Pakistan is not far behind India, where the number of slaves is about 6 million, which is less than in India in absolute terms, but more in relative terms. The country is agrarian, and the main cause of slavery among the peasant population is debt, which can extend to the entire family of the debtor and even be inherited. In addition to debt pits, the country has a developed system of child labor, where some 4 million children, from five to fifteen years old, do not go to childcare and educational institutions, and are forced to work in unbearable conditions. The situation is even more deplorable in the Caribbean state of Haiti, where the number of slaves is more than 600 thousand people. Yes, compared to other countries the phrase “six hundred thousand slaves” does not sound so impressive, but it is one of the highest relative figures in the world at 6% of the population. In addition to the familiar debts, hard forced labor for both children and adults, and prostitution, slavery in Haiti has another peculiarity of its own. On the island, the so-called practice of “restavèk” is widespread, which boils down to the forced retention of a child to help the family. That is, Haitian children are forced to help their families with household chores and work instead of building their own lives.
However, the true leader of world slavery is the African country of Mauritania, where with a population of 4.5 million, the number of slaves is 400 000. To understand the significance of slavery for this state, we must say that it was the last country in the world where slavery was abolished in 1980, and the low level of economic development encourages its continuation on a semi-legal basis as early as 2023. According to various data, the proportion of slaves in this country is estimated from 5% to 20% relative to the entire population. In such circumstances, it was naïve, to say the least, to hope that the traditional attitude to the status of a hereditary slave could have changed in 43 years. It is in Mauritania that attitudes toward slaves are more akin to the stereotypical view of medieval slavery from history textbooks.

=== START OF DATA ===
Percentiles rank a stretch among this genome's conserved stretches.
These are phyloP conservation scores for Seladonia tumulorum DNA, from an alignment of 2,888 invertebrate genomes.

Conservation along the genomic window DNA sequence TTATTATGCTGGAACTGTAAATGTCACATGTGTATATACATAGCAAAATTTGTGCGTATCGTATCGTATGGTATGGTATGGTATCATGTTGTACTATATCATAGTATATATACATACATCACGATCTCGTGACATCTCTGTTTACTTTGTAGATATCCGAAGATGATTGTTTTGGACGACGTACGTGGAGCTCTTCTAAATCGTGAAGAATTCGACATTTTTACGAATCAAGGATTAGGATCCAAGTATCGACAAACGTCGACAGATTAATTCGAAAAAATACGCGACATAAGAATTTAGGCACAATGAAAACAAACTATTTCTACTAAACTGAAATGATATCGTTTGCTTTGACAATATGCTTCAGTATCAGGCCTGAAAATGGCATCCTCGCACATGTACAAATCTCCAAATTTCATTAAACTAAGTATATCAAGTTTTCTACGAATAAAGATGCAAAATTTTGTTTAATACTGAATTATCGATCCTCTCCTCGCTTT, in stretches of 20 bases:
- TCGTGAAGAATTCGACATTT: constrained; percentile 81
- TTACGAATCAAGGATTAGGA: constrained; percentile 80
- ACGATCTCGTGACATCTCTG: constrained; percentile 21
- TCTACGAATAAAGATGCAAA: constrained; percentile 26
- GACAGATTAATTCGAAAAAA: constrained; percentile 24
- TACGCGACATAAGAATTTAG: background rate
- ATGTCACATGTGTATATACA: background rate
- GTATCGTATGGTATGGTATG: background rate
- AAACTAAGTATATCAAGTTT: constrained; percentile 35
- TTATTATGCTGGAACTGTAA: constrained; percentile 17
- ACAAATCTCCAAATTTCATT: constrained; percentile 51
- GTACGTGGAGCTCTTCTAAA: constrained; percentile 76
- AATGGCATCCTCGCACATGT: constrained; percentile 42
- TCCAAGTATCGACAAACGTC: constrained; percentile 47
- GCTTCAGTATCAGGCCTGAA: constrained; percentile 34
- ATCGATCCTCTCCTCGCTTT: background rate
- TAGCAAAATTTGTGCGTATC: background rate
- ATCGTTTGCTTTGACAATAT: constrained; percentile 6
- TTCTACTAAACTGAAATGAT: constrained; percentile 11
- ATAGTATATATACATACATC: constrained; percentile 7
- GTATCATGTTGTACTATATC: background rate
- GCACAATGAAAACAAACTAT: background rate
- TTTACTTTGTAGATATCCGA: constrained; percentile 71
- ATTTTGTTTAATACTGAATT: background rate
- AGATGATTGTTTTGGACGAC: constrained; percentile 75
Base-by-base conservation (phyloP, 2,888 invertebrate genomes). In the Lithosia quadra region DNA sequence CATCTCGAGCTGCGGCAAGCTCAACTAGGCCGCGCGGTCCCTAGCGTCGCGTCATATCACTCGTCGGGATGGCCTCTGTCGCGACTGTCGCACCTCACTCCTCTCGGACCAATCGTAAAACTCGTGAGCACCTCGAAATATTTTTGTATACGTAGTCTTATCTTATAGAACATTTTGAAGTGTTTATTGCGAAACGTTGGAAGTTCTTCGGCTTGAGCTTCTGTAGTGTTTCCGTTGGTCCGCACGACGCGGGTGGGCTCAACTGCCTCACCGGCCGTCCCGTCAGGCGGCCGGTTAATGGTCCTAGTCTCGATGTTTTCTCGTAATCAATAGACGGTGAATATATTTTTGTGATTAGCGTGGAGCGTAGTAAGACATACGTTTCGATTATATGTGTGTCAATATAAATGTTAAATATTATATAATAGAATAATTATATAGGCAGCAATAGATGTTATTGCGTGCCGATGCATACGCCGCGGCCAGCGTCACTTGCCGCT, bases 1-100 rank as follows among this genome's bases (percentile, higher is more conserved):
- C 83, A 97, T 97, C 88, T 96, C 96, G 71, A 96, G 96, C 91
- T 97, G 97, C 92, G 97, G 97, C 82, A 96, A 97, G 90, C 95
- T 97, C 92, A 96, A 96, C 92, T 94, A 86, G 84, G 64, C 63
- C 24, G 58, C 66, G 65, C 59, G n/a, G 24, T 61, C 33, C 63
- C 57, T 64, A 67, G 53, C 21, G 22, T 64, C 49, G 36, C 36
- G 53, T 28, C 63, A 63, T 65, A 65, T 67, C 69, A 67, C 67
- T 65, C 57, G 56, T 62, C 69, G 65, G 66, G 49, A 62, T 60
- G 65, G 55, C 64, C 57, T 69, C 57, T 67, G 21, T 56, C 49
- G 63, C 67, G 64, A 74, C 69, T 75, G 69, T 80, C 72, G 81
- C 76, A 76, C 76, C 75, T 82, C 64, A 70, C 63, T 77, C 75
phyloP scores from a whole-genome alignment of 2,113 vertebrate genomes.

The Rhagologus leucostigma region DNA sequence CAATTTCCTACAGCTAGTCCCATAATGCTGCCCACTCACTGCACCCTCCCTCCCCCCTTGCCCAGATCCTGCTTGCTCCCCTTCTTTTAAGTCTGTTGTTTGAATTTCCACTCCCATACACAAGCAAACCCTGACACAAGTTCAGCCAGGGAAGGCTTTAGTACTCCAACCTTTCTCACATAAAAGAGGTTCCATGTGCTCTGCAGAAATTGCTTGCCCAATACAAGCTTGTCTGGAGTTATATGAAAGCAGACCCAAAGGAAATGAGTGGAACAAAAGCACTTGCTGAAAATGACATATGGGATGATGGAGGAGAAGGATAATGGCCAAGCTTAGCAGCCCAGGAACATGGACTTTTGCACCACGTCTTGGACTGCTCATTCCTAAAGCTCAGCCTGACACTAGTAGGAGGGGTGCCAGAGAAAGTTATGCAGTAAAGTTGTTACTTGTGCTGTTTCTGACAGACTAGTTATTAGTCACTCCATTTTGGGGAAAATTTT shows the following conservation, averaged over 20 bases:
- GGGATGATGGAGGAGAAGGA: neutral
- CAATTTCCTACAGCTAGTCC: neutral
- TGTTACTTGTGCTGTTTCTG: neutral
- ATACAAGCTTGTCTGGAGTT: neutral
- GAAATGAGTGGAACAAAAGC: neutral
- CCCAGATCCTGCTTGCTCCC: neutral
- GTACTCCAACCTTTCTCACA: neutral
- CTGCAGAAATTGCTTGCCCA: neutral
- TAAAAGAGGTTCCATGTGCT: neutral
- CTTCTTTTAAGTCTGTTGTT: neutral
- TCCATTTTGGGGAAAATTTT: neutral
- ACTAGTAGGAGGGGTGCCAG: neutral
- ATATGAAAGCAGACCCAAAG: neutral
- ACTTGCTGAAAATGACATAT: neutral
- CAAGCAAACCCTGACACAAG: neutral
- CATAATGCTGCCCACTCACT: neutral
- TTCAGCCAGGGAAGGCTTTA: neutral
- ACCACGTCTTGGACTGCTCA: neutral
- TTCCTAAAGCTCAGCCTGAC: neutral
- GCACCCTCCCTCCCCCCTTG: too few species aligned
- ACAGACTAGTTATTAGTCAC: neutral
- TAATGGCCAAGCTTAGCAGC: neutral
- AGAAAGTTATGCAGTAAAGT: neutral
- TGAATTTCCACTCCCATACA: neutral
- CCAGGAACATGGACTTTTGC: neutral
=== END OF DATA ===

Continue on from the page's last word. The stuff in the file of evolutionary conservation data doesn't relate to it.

As wild as it may sound, slave relations still exist in some countries of the world, and they are not a thing of the past, but are developing. This is especially pronounced in Third World countries with weak economies. Poverty and debt force people to pay their debts through backbreaking labor, and people are seen as mere commodities or toys. Of course, no one wants agrarian slaves in Europe, and the forms of exploitation will be different but the treatment someone as an “animal” and as a source of only economic gain makes European slavery similar to its African and Asian counterparts. Furthermore, as the economic and cultural crisis deepens, the desire for such exploitation will only increase, and moral barriers will crumble. The conflict in Ukraine and the fate of many Ukrainian women and children has only exposed these cruel trends.